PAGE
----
Earlier in the month, Andy Hague, trumpeter, drummer, BeBop Club head cook and newly turned 50 year old, celebrated his own longevity with a birthday bash in the shape of a Big Band assembled for the occasion performing his charts. Some were freshly minted, some dusted down crackers and a few re-worked old ones. Manic Molluscs started with a workout from long-time sparring partner Jim Blomfield on piano and a gutsy tenor solo from Jake McMurchie. There was a big turn-out to cheer on a band of Bristol’s finest and Andy’s Friday Night at the BeBop Club gave them a chance to get whooping with a fiery solo from Ben Waghorn on the crisply swinging hard bop vibe. There were stylistic nods in all sorts of directions and the assembled talent did Andy proud. There’s not just life in the old dog, he might just be hitting his stride on this showing.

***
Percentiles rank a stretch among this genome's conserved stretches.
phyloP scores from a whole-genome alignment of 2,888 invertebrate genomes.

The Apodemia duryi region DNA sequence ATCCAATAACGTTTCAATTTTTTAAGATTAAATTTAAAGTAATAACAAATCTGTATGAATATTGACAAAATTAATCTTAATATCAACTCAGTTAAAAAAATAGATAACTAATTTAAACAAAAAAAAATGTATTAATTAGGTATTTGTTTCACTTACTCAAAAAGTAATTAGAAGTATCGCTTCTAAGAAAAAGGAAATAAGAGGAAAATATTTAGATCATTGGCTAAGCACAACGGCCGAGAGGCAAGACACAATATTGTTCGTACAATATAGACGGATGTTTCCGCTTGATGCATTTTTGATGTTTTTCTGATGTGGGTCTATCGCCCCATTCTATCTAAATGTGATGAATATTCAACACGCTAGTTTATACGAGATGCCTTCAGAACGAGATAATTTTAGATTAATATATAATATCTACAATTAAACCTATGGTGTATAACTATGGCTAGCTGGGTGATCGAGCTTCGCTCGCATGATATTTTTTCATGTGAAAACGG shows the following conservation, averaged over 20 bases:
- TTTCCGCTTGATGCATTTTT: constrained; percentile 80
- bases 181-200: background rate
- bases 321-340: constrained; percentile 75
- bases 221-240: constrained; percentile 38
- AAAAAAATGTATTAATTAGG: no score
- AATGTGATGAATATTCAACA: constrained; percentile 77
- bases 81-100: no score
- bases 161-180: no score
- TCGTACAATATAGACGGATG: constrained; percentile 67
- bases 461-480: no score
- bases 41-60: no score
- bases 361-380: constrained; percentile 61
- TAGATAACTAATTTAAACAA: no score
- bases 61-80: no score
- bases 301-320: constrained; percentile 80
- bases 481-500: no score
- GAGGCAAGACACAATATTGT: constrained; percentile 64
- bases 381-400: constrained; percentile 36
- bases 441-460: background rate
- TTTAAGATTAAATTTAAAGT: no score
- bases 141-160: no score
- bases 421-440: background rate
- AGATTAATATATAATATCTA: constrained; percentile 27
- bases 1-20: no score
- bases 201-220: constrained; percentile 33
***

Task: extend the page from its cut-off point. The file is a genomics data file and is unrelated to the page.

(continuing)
I’m not sure how Tony Clark got away with it. As he led the whoops and cheers at the end of another great evening in the cellar beneath St. James, the resident DJ and compère for the Jazz at the Vaults sessions assayed a wisecrack about the guest soloist, suggesting he was improving with age like a vintage wine. Roger Beaujolais, who must surely have fielded a few dreadful jokes about his name in his time, let it go and didn’t appear to notice or mind the reference to his age. Perhaps it was the warmth of the reception from the packed cellar or maybe Tony’s winning grin, either way he wielded the mallets one last time and led the band through Yesterdays (the standard) to finish only the second ever gig with a vibes player in Jazz at the Vaults’ now nine year history. That encore summed up the evening. The slight wow in the chiming sound of the vibes contrasting with percussive chords from Vyv Hope Scott before the mallets became a blur as Beaujolais swang like a demon, stretching and buffetting the shape of the old standard with a blistering solo. He spurred Vyv on to produce another volcanic solo, possibly his most adventurous of the night as his characteristic bluesey workouts morphed into more abstract tumults of notes. It was a fiery end to a great evening that had taken in plenty of standards as well as some of the guest’s originals, all delivered with the same energy. The House rhythm section were on form as ever and Trevor Davies was called on to bounce fours, eights and drum solos off the band on several occasions, Beaujolais nodding his approval at his invention and grooves that always seem to manage to hint at the tune or structure of the piece. Success is breeding success at the moment for the Wine Vaults with this gig ending the season on high before they restart in September with returning legend Art Themen. There’s a full programme booked for the Autumn to launch the tenth year including, so its rumoured, another Brit Jazz luminary, Henry Lowther.